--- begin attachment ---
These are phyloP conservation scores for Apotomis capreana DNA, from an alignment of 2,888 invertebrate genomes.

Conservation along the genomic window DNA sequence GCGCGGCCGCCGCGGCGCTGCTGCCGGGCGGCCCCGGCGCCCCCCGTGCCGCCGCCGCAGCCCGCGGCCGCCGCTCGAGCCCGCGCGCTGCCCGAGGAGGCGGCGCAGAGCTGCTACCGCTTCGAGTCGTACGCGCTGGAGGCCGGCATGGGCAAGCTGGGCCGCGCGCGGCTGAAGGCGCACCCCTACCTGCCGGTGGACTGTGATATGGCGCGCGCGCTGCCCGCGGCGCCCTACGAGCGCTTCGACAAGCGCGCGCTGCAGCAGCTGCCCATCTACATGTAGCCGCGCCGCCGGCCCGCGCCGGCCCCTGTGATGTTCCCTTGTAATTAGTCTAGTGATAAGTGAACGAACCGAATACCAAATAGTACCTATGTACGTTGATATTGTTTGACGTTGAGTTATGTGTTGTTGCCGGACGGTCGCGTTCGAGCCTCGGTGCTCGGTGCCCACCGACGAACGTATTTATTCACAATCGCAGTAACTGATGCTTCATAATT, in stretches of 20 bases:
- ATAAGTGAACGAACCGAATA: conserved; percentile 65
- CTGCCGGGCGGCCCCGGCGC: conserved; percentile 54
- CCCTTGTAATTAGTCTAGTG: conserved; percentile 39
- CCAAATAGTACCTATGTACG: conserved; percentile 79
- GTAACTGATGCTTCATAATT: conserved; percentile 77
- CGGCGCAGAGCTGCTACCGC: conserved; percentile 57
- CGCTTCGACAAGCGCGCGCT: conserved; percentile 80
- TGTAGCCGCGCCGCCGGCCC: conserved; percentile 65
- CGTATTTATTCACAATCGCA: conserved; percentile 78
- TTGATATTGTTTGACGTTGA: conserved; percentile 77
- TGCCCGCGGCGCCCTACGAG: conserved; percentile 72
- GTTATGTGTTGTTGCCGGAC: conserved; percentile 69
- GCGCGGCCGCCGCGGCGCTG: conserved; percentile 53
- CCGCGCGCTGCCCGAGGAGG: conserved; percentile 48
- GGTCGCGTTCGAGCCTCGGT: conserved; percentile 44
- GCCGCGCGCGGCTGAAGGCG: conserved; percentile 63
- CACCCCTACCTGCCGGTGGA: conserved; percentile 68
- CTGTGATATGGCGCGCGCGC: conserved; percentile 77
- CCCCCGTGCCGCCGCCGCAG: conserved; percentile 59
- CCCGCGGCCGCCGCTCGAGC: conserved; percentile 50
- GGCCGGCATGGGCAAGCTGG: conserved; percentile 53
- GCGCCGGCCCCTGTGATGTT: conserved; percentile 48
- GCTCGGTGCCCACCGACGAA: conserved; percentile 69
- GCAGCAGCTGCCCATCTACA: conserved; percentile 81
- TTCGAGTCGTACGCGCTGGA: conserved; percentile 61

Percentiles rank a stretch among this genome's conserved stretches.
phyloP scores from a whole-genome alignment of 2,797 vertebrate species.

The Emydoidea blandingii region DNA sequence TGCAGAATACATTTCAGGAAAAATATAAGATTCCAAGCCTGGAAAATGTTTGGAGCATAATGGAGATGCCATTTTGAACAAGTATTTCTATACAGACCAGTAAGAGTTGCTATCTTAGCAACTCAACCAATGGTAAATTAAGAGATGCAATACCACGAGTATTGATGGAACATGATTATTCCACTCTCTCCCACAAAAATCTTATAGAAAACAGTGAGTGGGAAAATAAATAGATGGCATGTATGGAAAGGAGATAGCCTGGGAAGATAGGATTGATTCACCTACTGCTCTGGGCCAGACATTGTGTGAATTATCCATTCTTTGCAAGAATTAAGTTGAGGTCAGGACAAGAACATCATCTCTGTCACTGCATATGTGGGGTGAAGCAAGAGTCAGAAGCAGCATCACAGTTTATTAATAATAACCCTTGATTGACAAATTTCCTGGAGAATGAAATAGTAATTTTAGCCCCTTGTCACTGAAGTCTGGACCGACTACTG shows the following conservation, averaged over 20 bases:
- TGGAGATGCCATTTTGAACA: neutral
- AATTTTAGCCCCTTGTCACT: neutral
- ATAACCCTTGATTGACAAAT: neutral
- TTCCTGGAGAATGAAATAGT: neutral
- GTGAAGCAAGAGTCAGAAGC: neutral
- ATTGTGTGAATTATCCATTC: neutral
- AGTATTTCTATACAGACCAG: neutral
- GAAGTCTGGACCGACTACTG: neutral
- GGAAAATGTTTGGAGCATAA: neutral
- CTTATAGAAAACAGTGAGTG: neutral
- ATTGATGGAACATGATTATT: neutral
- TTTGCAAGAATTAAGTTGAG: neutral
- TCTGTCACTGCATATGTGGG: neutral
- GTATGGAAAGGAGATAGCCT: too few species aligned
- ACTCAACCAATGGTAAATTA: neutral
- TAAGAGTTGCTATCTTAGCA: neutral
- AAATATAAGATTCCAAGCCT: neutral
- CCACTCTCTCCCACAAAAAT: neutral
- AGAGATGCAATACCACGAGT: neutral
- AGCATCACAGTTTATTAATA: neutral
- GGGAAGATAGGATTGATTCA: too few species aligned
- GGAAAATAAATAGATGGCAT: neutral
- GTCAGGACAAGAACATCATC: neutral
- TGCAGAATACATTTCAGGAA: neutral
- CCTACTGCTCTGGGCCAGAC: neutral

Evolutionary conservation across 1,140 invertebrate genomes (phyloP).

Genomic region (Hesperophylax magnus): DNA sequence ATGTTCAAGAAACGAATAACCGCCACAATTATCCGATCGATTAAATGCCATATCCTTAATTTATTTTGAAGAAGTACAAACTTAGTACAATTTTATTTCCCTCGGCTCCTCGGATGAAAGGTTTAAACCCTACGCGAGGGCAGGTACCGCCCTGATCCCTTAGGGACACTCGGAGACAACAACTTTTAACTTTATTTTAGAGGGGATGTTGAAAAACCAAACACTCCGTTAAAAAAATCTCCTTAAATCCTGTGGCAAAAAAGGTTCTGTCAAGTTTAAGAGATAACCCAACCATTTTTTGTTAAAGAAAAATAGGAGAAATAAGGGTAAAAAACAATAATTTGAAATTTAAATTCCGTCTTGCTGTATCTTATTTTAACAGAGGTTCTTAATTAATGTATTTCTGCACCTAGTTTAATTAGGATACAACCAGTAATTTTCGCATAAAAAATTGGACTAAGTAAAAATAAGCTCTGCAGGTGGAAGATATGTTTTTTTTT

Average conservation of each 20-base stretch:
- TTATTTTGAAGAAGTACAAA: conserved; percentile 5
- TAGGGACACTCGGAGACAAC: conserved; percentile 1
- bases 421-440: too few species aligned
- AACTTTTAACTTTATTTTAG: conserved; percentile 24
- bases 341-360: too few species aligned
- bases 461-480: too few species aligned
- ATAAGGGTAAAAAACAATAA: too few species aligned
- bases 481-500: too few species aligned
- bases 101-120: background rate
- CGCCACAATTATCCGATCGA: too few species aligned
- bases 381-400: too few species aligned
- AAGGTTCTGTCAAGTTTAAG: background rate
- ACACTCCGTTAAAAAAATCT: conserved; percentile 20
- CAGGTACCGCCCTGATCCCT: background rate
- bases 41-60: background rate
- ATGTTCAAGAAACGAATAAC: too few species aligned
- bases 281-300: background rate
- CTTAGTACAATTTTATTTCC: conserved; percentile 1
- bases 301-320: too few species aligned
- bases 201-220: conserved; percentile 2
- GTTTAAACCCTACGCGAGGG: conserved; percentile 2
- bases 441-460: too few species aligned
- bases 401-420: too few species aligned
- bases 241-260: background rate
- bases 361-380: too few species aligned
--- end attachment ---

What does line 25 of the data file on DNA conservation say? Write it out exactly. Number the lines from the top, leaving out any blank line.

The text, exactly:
- GCTCGGTGCCCACCGACGAA: conserved; percentile 69